Long lines formed at testing stations, and people were isolated, waiting for their results and worrying. Unfortunately, many younger people have been infected this time around, which was a huge concern for parents. Fortunately, there were relatively few cases in the Whau, but it took a while to find out.
The next blow to hit was the terrorist attack at Countdown, New Lynn. This wasn’t somewhere far away, but right where many people go every week, and a place that is part of their lives. We all wondered, ‘how could this happen here?’ A video posted from a customer at the store onto local Facebook groups got picked up by TV and shown repeatedly. Why were people still trying to get into the store while people were being stabbed? The video showed the confusion that happens during such an event.
A few days later, accounts emerged about what it was like to be inside during the attack. Ex paramedic, Ross Tomlinson, gave a vivid narrative to NZ Herald. In the immediate aftermath, he was able to provide urgent assistance to some of the victims. Stabilising them so quickly helped avoid deaths.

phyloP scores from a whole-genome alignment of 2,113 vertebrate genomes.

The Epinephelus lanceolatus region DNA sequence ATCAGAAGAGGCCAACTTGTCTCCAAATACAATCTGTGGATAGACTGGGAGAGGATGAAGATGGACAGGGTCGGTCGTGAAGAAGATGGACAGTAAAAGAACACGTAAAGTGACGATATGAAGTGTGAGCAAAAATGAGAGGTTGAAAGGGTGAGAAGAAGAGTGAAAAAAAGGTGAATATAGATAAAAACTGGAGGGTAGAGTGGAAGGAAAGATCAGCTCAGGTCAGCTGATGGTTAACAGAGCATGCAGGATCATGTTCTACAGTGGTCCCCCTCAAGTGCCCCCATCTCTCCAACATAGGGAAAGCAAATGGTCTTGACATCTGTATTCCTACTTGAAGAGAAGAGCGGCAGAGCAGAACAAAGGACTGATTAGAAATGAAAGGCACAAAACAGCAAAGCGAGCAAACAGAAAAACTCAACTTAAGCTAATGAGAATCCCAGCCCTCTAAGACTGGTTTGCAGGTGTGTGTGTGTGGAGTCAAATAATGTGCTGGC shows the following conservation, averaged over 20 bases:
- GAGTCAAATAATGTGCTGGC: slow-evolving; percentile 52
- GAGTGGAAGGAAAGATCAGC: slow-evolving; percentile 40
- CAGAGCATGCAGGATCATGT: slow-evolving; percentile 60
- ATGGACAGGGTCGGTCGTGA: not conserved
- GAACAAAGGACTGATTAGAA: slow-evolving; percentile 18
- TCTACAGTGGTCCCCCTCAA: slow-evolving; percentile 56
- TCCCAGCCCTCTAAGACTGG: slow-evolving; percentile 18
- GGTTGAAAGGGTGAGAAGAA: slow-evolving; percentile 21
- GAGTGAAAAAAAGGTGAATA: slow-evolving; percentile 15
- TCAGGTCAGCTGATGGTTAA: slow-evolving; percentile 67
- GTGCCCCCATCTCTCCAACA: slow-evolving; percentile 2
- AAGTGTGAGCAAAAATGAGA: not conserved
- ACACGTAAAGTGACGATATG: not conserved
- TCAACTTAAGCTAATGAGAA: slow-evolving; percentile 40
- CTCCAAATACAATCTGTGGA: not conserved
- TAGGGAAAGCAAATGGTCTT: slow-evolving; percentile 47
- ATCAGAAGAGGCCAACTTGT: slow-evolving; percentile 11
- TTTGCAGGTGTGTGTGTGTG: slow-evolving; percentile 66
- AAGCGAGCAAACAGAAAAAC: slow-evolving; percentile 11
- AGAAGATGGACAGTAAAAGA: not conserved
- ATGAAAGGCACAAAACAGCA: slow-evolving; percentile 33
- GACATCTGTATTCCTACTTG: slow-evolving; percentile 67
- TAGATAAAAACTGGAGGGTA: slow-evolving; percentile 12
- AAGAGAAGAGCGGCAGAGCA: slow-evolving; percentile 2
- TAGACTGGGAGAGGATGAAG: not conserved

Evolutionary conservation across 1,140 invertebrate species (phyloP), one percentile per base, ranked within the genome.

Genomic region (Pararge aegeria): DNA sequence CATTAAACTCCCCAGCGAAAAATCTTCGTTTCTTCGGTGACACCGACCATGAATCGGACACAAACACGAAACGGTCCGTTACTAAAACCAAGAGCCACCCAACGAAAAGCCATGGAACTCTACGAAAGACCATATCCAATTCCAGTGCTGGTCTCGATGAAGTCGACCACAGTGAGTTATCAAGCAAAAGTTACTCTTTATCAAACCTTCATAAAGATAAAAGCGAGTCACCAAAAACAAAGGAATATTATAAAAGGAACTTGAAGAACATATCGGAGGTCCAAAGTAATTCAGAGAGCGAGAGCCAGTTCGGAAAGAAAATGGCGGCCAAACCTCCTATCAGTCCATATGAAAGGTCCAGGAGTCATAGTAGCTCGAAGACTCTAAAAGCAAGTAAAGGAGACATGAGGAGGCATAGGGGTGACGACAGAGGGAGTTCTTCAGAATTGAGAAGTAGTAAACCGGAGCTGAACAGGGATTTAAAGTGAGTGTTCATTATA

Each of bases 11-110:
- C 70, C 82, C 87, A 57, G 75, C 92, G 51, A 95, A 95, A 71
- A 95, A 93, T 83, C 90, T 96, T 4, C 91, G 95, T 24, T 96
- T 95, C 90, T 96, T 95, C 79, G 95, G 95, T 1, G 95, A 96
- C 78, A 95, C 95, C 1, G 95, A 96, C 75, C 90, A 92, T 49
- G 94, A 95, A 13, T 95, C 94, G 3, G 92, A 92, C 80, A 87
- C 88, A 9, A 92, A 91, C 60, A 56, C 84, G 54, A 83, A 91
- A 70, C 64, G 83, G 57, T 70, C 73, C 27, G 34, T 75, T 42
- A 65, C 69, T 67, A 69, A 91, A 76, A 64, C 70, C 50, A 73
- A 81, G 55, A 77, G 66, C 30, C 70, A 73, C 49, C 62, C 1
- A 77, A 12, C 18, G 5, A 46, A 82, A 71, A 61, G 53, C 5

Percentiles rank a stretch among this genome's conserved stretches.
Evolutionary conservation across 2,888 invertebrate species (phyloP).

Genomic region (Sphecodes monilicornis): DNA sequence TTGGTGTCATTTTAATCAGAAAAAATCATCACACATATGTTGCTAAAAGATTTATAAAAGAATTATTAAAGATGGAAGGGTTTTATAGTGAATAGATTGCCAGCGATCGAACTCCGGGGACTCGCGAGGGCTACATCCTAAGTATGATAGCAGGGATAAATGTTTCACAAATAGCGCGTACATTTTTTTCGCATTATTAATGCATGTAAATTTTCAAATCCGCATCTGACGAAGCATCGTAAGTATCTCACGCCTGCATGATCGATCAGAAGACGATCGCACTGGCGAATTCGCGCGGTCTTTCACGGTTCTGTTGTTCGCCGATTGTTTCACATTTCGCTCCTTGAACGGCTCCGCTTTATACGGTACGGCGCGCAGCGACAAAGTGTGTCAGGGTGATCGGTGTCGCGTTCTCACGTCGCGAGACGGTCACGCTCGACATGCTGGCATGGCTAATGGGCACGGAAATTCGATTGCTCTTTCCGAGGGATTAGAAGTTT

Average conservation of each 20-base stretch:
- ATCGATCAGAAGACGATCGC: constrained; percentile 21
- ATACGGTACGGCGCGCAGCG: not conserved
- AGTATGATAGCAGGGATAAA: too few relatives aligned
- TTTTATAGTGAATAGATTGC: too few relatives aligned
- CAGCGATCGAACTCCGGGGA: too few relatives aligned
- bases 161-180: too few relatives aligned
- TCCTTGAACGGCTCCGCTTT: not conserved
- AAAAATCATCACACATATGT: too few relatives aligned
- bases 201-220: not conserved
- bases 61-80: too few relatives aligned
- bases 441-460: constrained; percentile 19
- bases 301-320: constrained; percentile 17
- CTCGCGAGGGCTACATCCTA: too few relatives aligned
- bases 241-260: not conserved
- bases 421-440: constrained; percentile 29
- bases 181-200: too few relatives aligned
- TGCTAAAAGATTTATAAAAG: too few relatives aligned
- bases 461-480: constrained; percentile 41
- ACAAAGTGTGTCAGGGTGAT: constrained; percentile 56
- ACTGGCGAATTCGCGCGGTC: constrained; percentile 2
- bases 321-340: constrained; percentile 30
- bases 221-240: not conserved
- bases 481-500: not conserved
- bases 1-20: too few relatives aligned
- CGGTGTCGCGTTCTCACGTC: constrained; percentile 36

Rodney Khan confronted the attacker while a woman was being stabbed. Rodney yelled at the offender, who then stopped stabbing the woman. Rodney was carrying two cans which he threw at the terrorist. It is possible that this act of bravery saved the woman's life. However, Khan suffered a dislocated shoulder after falling over once the attacker chased him. Rodney says, “I had to go and do something because that’s someone’s mother, someone’s grandmother. I just couldn’t bear it.”
Hope comes from people stepping up in a crisis to help others in the community.